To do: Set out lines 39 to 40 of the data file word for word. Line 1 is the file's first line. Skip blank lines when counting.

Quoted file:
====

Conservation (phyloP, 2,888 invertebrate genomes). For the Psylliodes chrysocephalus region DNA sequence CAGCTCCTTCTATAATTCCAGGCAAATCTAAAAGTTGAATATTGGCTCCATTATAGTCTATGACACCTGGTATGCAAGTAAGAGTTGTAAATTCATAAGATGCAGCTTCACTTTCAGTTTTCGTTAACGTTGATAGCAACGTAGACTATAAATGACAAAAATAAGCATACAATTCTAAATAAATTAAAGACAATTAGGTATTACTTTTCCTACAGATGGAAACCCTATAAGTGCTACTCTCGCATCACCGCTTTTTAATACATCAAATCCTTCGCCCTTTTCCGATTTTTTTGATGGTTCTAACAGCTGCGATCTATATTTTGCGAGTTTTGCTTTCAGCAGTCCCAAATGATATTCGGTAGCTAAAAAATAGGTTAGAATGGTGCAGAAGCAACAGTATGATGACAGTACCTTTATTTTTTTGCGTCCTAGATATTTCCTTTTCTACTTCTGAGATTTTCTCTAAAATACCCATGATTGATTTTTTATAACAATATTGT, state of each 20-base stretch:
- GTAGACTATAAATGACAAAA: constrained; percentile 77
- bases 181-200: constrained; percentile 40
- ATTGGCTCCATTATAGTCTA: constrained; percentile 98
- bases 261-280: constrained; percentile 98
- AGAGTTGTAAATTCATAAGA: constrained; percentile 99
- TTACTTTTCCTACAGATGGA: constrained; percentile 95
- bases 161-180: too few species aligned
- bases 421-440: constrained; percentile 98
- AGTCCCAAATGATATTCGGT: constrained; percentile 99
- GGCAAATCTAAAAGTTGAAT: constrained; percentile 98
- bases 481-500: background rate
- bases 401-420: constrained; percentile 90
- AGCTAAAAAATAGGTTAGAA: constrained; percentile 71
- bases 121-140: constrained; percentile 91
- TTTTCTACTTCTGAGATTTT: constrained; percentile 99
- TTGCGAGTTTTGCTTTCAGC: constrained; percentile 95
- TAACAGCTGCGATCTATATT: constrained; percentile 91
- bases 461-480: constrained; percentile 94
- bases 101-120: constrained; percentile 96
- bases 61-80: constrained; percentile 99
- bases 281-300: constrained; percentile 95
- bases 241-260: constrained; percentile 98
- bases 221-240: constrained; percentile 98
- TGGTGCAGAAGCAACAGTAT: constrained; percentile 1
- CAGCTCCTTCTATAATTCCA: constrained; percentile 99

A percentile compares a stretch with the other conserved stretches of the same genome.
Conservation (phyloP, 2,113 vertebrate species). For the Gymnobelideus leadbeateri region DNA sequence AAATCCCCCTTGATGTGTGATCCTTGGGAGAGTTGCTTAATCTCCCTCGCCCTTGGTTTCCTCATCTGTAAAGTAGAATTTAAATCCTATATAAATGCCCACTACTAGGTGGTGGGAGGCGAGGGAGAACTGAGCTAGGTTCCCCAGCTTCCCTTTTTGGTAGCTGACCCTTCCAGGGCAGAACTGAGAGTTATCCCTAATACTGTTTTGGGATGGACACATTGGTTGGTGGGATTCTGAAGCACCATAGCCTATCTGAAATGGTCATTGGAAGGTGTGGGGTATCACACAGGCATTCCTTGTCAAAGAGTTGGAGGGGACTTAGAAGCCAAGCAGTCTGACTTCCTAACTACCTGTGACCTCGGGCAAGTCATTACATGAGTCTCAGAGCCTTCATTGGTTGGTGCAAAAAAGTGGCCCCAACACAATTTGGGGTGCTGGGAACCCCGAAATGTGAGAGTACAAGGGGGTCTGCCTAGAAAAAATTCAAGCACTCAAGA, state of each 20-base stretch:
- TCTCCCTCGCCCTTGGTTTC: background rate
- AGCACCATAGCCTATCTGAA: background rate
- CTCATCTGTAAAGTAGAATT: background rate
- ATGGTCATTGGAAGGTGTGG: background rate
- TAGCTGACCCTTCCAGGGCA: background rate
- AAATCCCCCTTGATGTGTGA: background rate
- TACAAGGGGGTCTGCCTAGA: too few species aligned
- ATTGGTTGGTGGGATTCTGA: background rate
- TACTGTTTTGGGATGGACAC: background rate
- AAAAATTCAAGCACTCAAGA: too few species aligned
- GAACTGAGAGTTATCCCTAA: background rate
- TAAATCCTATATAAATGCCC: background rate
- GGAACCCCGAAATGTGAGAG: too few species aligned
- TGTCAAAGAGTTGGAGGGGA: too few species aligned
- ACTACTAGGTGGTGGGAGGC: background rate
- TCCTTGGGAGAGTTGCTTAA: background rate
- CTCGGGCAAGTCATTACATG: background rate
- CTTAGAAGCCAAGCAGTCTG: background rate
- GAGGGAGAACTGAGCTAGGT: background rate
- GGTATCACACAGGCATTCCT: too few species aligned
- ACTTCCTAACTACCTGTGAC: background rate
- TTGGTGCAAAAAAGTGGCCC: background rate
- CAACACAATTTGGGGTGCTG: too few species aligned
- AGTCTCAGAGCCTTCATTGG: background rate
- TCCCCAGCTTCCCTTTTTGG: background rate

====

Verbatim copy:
- GAACTGAGAGTTATCCCTAA: background rate
- TAAATCCTATATAAATGCCC: background rate